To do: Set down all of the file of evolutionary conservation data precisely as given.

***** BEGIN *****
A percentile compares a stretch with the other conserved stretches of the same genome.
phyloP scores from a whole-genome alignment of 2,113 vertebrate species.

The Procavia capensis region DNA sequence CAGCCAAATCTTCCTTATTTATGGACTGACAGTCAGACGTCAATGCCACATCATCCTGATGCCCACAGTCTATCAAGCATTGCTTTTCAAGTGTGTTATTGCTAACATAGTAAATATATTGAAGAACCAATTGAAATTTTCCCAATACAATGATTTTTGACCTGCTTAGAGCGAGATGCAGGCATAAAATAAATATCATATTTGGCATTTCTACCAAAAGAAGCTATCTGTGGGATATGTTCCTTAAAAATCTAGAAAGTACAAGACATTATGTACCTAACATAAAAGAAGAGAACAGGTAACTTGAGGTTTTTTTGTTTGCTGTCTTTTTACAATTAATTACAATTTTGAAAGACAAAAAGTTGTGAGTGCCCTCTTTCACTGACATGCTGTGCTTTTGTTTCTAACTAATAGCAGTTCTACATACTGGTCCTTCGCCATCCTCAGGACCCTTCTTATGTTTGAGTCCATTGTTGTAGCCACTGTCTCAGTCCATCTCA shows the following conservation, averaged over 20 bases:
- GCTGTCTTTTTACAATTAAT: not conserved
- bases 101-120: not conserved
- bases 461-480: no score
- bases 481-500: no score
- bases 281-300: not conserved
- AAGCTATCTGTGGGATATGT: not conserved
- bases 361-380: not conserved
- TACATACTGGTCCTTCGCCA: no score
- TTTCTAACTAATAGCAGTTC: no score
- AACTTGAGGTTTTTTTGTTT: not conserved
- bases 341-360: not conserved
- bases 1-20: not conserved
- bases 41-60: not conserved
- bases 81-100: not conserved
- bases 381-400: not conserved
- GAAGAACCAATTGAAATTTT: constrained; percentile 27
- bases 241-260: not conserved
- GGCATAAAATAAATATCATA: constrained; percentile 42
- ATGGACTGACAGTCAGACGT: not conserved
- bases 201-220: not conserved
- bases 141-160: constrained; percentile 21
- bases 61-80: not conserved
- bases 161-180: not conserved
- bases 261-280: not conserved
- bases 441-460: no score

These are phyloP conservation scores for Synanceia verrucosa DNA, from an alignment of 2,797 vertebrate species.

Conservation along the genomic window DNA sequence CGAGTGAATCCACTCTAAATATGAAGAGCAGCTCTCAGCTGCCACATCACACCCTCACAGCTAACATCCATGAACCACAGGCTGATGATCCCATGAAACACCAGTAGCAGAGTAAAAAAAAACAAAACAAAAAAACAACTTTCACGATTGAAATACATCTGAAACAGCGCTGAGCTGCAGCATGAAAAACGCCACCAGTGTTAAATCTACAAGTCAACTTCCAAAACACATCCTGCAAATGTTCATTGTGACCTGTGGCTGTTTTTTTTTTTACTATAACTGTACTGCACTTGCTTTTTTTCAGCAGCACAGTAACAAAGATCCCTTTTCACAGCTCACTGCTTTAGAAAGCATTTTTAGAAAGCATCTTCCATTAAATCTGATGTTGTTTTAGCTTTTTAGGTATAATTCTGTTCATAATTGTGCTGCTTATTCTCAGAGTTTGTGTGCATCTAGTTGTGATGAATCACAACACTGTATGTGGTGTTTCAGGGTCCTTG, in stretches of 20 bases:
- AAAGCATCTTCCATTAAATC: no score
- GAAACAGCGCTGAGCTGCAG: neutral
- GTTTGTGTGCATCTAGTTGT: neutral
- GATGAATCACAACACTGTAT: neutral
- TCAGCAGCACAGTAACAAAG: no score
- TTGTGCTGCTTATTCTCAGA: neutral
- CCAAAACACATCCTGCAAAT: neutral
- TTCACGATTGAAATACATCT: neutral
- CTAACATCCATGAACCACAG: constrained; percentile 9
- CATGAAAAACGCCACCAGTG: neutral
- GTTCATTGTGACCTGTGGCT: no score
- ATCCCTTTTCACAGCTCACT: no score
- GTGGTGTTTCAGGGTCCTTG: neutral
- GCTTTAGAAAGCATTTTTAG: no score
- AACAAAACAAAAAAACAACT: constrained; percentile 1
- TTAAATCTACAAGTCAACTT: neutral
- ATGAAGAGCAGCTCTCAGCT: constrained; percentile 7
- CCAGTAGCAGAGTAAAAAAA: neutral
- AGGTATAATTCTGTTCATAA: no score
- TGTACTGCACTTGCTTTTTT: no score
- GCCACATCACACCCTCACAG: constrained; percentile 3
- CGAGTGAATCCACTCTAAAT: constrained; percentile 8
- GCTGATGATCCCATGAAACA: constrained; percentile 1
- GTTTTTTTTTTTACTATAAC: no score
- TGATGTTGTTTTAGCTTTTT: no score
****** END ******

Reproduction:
A percentile compares a stretch with the other conserved stretches of the same genome.
phyloP scores from a whole-genome alignment of 2,113 vertebrate species.

The Procavia capensis region DNA sequence CAGCCAAATCTTCCTTATTTATGGACTGACAGTCAGACGTCAATGCCACATCATCCTGATGCCCACAGTCTATCAAGCATTGCTTTTCAAGTGTGTTATTGCTAACATAGTAAATATATTGAAGAACCAATTGAAATTTTCCCAATACAATGATTTTTGACCTGCTTAGAGCGAGATGCAGGCATAAAATAAATATCATATTTGGCATTTCTACCAAAAGAAGCTATCTGTGGGATATGTTCCTTAAAAATCTAGAAAGTACAAGACATTATGTACCTAACATAAAAGAAGAGAACAGGTAACTTGAGGTTTTTTTGTTTGCTGTCTTTTTACAATTAATTACAATTTTGAAAGACAAAAAGTTGTGAGTGCCCTCTTTCACTGACATGCTGTGCTTTTGTTTCTAACTAATAGCAGTTCTACATACTGGTCCTTCGCCATCCTCAGGACCCTTCTTATGTTTGAGTCCATTGTTGTAGCCACTGTCTCAGTCCATCTCA shows the following conservation, averaged over 20 bases:
- GCTGTCTTTTTACAATTAAT: not conserved
- bases 101-120: not conserved
- bases 461-480: no score
- bases 481-500: no score
- bases 281-300: not conserved
- AAGCTATCTGTGGGATATGT: not conserved
- bases 361-380: not conserved
- TACATACTGGTCCTTCGCCA: no score
- TTTCTAACTAATAGCAGTTC: no score
- AACTTGAGGTTTTTTTGTTT: not conserved
- bases 341-360: not conserved
- bases 1-20: not conserved
- bases 41-60: not conserved
- bases 81-100: not conserved
- bases 381-400: not conserved
- GAAGAACCAATTGAAATTTT: constrained; percentile 27
- bases 241-260: not conserved
- GGCATAAAATAAATATCATA: constrained; percentile 42
- ATGGACTGACAGTCAGACGT: not conserved
- bases 201-220: not conserved
- bases 141-160: constrained; percentile 21
- bases 61-80: not conserved
- bases 161-180: not conserved
- bases 261-280: not conserved
- bases 441-460: no score

These are phyloP conservation scores for Synanceia verrucosa DNA, from an alignment of 2,797 vertebrate species.

Conservation along the genomic window DNA sequence CGAGTGAATCCACTCTAAATATGAAGAGCAGCTCTCAGCTGCCACATCACACCCTCACAGCTAACATCCATGAACCACAGGCTGATGATCCCATGAAACACCAGTAGCAGAGTAAAAAAAAACAAAACAAAAAAACAACTTTCACGATTGAAATACATCTGAAACAGCGCTGAGCTGCAGCATGAAAAACGCCACCAGTGTTAAATCTACAAGTCAACTTCCAAAACACATCCTGCAAATGTTCATTGTGACCTGTGGCTGTTTTTTTTTTTACTATAACTGTACTGCACTTGCTTTTTTTCAGCAGCACAGTAACAAAGATCCCTTTTCACAGCTCACTGCTTTAGAAAGCATTTTTAGAAAGCATCTTCCATTAAATCTGATGTTGTTTTAGCTTTTTAGGTATAATTCTGTTCATAATTGTGCTGCTTATTCTCAGAGTTTGTGTGCATCTAGTTGTGATGAATCACAACACTGTATGTGGTGTTTCAGGGTCCTTG, in stretches of 20 bases:
- AAAGCATCTTCCATTAAATC: no score
- GAAACAGCGCTGAGCTGCAG: neutral
- GTTTGTGTGCATCTAGTTGT: neutral
- GATGAATCACAACACTGTAT: neutral
- TCAGCAGCACAGTAACAAAG: no score
- TTGTGCTGCTTATTCTCAGA: neutral
- CCAAAACACATCCTGCAAAT: neutral
- TTCACGATTGAAATACATCT: neutral
- CTAACATCCATGAACCACAG: constrained; percentile 9
- CATGAAAAACGCCACCAGTG: neutral
- GTTCATTGTGACCTGTGGCT: no score
- ATCCCTTTTCACAGCTCACT: no score
- GTGGTGTTTCAGGGTCCTTG: neutral
- GCTTTAGAAAGCATTTTTAG: no score
- AACAAAACAAAAAAACAACT: constrained; percentile 1
- TTAAATCTACAAGTCAACTT: neutral
- ATGAAGAGCAGCTCTCAGCT: constrained; percentile 7
- CCAGTAGCAGAGTAAAAAAA: neutral
- AGGTATAATTCTGTTCATAA: no score
- TGTACTGCACTTGCTTTTTT: no score
- GCCACATCACACCCTCACAG: constrained; percentile 3
- CGAGTGAATCCACTCTAAAT: constrained; percentile 8
- GCTGATGATCCCATGAAACA: constrained; percentile 1
- GTTTTTTTTTTTACTATAAC: no score
- TGATGTTGTTTTAGCTTTTT: no score